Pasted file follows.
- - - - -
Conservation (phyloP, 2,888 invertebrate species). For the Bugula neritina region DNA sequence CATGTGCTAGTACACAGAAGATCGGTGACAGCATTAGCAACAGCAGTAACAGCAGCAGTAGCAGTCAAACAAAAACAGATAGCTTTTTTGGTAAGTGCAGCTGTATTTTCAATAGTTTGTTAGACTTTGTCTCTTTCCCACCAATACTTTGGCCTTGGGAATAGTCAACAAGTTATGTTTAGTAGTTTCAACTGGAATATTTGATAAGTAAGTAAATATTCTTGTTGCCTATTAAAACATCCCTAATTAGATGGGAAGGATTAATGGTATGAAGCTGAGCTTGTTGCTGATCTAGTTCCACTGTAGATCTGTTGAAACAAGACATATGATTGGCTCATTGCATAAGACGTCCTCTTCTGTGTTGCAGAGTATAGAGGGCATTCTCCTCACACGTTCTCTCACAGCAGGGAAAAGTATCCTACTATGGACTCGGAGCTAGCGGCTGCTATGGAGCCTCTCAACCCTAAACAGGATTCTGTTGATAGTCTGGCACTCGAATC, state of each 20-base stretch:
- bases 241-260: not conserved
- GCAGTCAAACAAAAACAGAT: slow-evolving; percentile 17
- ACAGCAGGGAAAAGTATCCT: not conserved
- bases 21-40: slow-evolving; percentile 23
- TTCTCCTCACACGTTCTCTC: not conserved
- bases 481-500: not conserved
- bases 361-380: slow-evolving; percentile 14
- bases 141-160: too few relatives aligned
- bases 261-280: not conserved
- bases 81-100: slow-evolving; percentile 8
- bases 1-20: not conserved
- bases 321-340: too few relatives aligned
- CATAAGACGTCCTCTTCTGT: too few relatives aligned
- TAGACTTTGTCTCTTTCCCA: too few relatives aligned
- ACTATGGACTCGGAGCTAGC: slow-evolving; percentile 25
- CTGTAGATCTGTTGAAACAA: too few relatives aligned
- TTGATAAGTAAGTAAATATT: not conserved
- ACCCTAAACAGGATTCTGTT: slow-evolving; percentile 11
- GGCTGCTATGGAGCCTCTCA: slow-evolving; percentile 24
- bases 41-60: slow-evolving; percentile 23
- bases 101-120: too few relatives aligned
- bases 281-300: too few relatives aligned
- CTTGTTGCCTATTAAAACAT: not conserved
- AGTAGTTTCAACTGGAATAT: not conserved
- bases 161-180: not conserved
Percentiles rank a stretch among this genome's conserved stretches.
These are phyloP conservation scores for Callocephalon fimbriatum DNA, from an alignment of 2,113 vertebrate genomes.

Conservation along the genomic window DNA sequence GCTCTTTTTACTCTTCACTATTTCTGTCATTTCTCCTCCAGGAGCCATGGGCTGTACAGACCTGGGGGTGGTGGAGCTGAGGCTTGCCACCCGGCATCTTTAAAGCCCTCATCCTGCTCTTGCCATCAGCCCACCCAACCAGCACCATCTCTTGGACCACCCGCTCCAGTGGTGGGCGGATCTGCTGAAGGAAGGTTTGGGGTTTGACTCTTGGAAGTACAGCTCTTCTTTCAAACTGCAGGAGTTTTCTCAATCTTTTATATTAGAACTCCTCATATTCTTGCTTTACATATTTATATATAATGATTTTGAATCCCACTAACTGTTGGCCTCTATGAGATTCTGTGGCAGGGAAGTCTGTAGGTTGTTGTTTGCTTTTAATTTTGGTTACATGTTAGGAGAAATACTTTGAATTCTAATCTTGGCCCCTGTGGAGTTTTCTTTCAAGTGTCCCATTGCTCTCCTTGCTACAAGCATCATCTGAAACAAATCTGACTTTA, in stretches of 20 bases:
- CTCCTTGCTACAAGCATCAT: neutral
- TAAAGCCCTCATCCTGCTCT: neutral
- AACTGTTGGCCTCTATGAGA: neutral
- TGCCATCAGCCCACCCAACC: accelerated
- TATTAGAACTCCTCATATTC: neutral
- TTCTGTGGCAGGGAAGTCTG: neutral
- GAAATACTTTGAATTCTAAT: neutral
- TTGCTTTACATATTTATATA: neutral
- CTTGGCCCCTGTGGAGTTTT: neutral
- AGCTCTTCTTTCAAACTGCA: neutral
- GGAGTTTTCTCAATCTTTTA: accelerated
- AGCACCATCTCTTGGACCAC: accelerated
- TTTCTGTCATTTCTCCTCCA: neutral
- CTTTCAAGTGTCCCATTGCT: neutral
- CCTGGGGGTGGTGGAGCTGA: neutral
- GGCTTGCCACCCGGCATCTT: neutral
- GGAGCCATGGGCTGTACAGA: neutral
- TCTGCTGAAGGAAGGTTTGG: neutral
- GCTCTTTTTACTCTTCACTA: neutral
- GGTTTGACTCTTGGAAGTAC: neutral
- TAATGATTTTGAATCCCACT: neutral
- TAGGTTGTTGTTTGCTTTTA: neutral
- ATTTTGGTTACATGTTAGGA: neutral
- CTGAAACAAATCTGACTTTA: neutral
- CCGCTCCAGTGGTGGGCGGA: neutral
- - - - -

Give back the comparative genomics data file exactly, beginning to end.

Conservation (phyloP, 2,888 invertebrate species). For the Bugula neritina region DNA sequence CATGTGCTAGTACACAGAAGATCGGTGACAGCATTAGCAACAGCAGTAACAGCAGCAGTAGCAGTCAAACAAAAACAGATAGCTTTTTTGGTAAGTGCAGCTGTATTTTCAATAGTTTGTTAGACTTTGTCTCTTTCCCACCAATACTTTGGCCTTGGGAATAGTCAACAAGTTATGTTTAGTAGTTTCAACTGGAATATTTGATAAGTAAGTAAATATTCTTGTTGCCTATTAAAACATCCCTAATTAGATGGGAAGGATTAATGGTATGAAGCTGAGCTTGTTGCTGATCTAGTTCCACTGTAGATCTGTTGAAACAAGACATATGATTGGCTCATTGCATAAGACGTCCTCTTCTGTGTTGCAGAGTATAGAGGGCATTCTCCTCACACGTTCTCTCACAGCAGGGAAAAGTATCCTACTATGGACTCGGAGCTAGCGGCTGCTATGGAGCCTCTCAACCCTAAACAGGATTCTGTTGATAGTCTGGCACTCGAATC, state of each 20-base stretch:
- bases 241-260: not conserved
- GCAGTCAAACAAAAACAGAT: slow-evolving; percentile 17
- ACAGCAGGGAAAAGTATCCT: not conserved
- bases 21-40: slow-evolving; percentile 23
- TTCTCCTCACACGTTCTCTC: not conserved
- bases 481-500: not conserved
- bases 361-380: slow-evolving; percentile 14
- bases 141-160: too few relatives aligned
- bases 261-280: not conserved
- bases 81-100: slow-evolving; percentile 8
- bases 1-20: not conserved
- bases 321-340: too few relatives aligned
- CATAAGACGTCCTCTTCTGT: too few relatives aligned
- TAGACTTTGTCTCTTTCCCA: too few relatives aligned
- ACTATGGACTCGGAGCTAGC: slow-evolving; percentile 25
- CTGTAGATCTGTTGAAACAA: too few relatives aligned
- TTGATAAGTAAGTAAATATT: not conserved
- ACCCTAAACAGGATTCTGTT: slow-evolving; percentile 11
- GGCTGCTATGGAGCCTCTCA: slow-evolving; percentile 24
- bases 41-60: slow-evolving; percentile 23
- bases 101-120: too few relatives aligned
- bases 281-300: too few relatives aligned
- CTTGTTGCCTATTAAAACAT: not conserved
- AGTAGTTTCAACTGGAATAT: not conserved
- bases 161-180: not conserved
Percentiles rank a stretch among this genome's conserved stretches.
These are phyloP conservation scores for Callocephalon fimbriatum DNA, from an alignment of 2,113 vertebrate genomes.

Conservation along the genomic window DNA sequence GCTCTTTTTACTCTTCACTATTTCTGTCATTTCTCCTCCAGGAGCCATGGGCTGTACAGACCTGGGGGTGGTGGAGCTGAGGCTTGCCACCCGGCATCTTTAAAGCCCTCATCCTGCTCTTGCCATCAGCCCACCCAACCAGCACCATCTCTTGGACCACCCGCTCCAGTGGTGGGCGGATCTGCTGAAGGAAGGTTTGGGGTTTGACTCTTGGAAGTACAGCTCTTCTTTCAAACTGCAGGAGTTTTCTCAATCTTTTATATTAGAACTCCTCATATTCTTGCTTTACATATTTATATATAATGATTTTGAATCCCACTAACTGTTGGCCTCTATGAGATTCTGTGGCAGGGAAGTCTGTAGGTTGTTGTTTGCTTTTAATTTTGGTTACATGTTAGGAGAAATACTTTGAATTCTAATCTTGGCCCCTGTGGAGTTTTCTTTCAAGTGTCCCATTGCTCTCCTTGCTACAAGCATCATCTGAAACAAATCTGACTTTA, in stretches of 20 bases:
- CTCCTTGCTACAAGCATCAT: neutral
- TAAAGCCCTCATCCTGCTCT: neutral
- AACTGTTGGCCTCTATGAGA: neutral
- TGCCATCAGCCCACCCAACC: accelerated
- TATTAGAACTCCTCATATTC: neutral
- TTCTGTGGCAGGGAAGTCTG: neutral
- GAAATACTTTGAATTCTAAT: neutral
- TTGCTTTACATATTTATATA: neutral
- CTTGGCCCCTGTGGAGTTTT: neutral
- AGCTCTTCTTTCAAACTGCA: neutral
- GGAGTTTTCTCAATCTTTTA: accelerated
- AGCACCATCTCTTGGACCAC: accelerated
- TTTCTGTCATTTCTCCTCCA: neutral
- CTTTCAAGTGTCCCATTGCT: neutral
- CCTGGGGGTGGTGGAGCTGA: neutral
- GGCTTGCCACCCGGCATCTT: neutral
- GGAGCCATGGGCTGTACAGA: neutral
- TCTGCTGAAGGAAGGTTTGG: neutral
- GCTCTTTTTACTCTTCACTA: neutral
- GGTTTGACTCTTGGAAGTAC: neutral
- TAATGATTTTGAATCCCACT: neutral
- TAGGTTGTTGTTTGCTTTTA: neutral
- ATTTTGGTTACATGTTAGGA: neutral
- CTGAAACAAATCTGACTTTA: neutral
- CCGCTCCAGTGGTGGGCGGA: neutral